Although they are not often the subject of conversation, no less than half of the population suffers from this painful ailment. Hard pressing, but also overweight or pregnancy can result in hemorrhoids. What are they exactly?
Swollen bodies are present in the transition from the rectum to the anus. These swelling bodies consist of spongy tissue with blood vessels, covered with a layer of intestinal mucosa. They help the sphincter to close the intestinal exit well, so that no gas or moisture can escape.
Although they are very useful, the swelling bodies and their blood vessels can also cause a lot of discomfort. If they swell too much, you will suffer from hemorrhoids or hemorrhoids in medical terms. They are a kind of varicose veins , but then in the rectum.
Internal or external
Hemorrhoids can occur both internally and externally. If they are only in the gut itself, we speak of internal hemorrhoids. These are not visible and do not have to be painful, but they can bleed.
Swelling hemorrhoids further up and drop them out, they bulge out beyond the sphincter. We call this external hemorrhoids. You then feel a bump sitting. An out-of-the-way hemorrhoid will initially return automatically. At a later stage you have to push it back in.
Besides a division into internal and external, there is also a classification based on development stages:
Stage 1: Internal hemorrhoid that bleeds when the stool passes through it. In this phase the symptoms consist of itching and pain during and after the toilet visit.
Stage 2: The hemorrhoid comes out with the bowel movement, but then automatically returns to the bowel. Itching, burning and sensitivity are increasing at this stage.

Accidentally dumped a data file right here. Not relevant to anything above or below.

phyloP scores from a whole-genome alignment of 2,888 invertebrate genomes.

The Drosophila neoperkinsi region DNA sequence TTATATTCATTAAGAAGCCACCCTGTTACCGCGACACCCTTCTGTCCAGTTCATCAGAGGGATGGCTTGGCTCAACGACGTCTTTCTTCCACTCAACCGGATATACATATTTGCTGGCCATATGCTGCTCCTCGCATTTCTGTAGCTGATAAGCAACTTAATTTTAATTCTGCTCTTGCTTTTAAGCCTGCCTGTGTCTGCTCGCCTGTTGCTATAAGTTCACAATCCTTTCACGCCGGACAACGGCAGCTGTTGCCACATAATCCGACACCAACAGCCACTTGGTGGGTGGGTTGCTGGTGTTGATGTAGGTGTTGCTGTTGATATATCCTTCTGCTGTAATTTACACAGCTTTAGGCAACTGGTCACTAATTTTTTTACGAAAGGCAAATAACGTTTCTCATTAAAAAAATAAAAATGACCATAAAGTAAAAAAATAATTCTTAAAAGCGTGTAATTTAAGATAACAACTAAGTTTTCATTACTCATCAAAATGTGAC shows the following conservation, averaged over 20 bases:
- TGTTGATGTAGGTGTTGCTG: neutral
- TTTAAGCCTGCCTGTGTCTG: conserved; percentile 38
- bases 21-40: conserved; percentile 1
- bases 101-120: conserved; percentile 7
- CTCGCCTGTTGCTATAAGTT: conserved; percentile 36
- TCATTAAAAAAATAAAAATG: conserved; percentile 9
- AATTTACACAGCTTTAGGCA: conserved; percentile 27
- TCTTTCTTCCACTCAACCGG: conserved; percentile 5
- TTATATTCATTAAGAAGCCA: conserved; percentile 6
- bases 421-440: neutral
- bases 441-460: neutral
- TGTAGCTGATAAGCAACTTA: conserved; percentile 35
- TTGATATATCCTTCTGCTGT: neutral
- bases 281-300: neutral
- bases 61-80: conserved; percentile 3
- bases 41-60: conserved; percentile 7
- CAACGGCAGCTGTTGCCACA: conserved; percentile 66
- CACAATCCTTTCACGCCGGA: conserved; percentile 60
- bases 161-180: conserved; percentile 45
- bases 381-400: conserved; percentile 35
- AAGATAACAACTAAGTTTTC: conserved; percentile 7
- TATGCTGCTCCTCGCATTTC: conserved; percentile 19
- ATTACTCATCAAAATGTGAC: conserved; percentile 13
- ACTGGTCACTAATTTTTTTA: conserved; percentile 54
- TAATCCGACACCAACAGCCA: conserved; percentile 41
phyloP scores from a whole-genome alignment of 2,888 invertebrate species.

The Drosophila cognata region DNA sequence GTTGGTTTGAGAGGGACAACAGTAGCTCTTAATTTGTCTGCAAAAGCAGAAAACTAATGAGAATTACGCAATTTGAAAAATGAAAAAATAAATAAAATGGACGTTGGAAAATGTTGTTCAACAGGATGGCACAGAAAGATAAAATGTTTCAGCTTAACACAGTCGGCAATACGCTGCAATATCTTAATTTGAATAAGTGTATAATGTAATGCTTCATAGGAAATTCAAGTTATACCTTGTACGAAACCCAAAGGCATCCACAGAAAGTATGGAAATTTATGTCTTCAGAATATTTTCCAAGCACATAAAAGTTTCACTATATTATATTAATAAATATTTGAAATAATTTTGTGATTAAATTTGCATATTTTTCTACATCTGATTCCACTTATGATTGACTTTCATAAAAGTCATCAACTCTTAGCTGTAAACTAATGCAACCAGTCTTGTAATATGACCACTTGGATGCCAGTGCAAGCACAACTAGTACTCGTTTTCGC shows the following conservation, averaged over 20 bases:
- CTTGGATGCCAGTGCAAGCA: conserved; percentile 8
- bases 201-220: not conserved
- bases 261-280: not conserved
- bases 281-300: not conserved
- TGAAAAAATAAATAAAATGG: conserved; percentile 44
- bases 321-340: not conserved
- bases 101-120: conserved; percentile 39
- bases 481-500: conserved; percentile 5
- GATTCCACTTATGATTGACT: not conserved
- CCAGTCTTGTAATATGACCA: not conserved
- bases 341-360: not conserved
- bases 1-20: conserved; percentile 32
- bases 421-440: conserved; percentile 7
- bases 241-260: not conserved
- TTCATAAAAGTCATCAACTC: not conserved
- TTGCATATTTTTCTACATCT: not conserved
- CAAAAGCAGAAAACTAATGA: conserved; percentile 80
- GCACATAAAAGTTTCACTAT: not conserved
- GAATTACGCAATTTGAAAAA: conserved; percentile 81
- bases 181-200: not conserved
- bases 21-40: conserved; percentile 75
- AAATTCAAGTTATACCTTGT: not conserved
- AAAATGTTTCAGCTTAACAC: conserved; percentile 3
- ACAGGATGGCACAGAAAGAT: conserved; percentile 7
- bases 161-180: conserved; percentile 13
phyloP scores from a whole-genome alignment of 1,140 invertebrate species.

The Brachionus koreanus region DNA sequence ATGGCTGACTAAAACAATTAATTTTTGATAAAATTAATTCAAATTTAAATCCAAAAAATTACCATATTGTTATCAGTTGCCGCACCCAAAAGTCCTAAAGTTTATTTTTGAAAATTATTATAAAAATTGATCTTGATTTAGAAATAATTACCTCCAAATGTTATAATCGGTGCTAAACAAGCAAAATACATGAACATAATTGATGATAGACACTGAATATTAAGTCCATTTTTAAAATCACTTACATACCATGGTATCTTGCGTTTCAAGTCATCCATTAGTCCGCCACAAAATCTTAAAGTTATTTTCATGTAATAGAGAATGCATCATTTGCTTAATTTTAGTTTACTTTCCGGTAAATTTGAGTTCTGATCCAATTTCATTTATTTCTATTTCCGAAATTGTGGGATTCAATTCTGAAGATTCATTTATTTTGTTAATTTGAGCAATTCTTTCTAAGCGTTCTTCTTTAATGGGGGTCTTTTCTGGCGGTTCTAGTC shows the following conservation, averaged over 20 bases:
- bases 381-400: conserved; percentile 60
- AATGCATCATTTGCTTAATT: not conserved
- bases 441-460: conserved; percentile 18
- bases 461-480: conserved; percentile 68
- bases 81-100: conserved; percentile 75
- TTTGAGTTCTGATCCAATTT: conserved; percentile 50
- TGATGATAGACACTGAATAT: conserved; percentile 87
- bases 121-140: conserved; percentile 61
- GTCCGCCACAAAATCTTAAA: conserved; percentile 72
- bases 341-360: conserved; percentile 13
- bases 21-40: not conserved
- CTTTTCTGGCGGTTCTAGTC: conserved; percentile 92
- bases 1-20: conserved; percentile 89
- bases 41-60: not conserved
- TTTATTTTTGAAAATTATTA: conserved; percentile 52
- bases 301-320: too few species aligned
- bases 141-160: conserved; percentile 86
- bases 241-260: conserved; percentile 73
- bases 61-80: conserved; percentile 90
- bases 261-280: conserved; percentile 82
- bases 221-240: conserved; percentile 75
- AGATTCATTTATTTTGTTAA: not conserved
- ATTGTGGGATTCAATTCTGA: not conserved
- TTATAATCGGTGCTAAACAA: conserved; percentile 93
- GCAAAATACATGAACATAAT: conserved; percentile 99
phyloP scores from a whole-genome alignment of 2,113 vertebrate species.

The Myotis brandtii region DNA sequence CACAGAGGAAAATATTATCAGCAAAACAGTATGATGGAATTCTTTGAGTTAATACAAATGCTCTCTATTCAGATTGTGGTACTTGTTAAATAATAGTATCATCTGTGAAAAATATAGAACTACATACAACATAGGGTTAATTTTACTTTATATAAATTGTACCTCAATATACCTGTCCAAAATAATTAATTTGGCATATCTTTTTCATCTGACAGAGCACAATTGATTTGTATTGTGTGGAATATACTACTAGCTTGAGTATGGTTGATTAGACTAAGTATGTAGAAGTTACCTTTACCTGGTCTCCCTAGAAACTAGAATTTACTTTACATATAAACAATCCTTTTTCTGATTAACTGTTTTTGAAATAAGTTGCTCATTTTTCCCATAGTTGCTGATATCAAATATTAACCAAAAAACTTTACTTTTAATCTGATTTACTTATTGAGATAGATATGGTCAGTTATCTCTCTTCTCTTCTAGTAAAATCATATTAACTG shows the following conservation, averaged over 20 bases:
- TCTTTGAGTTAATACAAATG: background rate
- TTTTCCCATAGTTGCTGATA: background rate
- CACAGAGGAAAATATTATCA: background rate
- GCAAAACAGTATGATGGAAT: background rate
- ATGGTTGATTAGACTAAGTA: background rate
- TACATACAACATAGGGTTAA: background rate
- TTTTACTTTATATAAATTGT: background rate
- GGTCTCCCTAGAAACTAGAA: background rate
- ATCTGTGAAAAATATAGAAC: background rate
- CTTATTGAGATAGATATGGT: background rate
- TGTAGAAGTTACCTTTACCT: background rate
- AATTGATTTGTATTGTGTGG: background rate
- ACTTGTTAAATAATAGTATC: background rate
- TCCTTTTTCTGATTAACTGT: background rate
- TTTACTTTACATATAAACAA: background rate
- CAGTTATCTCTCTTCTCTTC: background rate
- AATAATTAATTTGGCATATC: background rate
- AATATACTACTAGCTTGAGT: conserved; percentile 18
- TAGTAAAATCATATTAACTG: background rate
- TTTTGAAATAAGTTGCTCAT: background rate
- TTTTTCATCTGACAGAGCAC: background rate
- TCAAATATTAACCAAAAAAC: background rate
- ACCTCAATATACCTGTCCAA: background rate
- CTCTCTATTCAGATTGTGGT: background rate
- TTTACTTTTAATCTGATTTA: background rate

Stage 3: The hemorrhoid is so swollen that it falls outside the anus and no longer goes into the intestine automatically. You can push it back, but it does very well. At this stage you can feel the swelling constantly.
Stage 4: The hemorrhoid hangs out, can not be pushed back and does very much. Sitting is difficult.
How do you know if you have hemorrhoids? Hemorrhoids can itch, hurt and give a burning sensation. If hard stools or toilet paper rubs along, they will bleed. You will then see bright red blood on the paper or in the toilet bowl.
If the hemorrhoid enters the sphincter, it will no longer close the intestinal outlet properly, causing you to lose stools, blood and mucus. This can worsen the itching and pain.
If the hemorrhoid grows larger and the sphincter pinches the blood vessels, the hemorrhoid swells further and becomes more and more bleeding easier.
To the doctor
Hemorrhoids are not dangerous, but of course annoying. There are several ways to treat them , so do not walk around with it. The cause of blood from the anus can also be less innocent. Is there blood in your stool, but you are not sure if you have hemorrhoids, go to the doctor.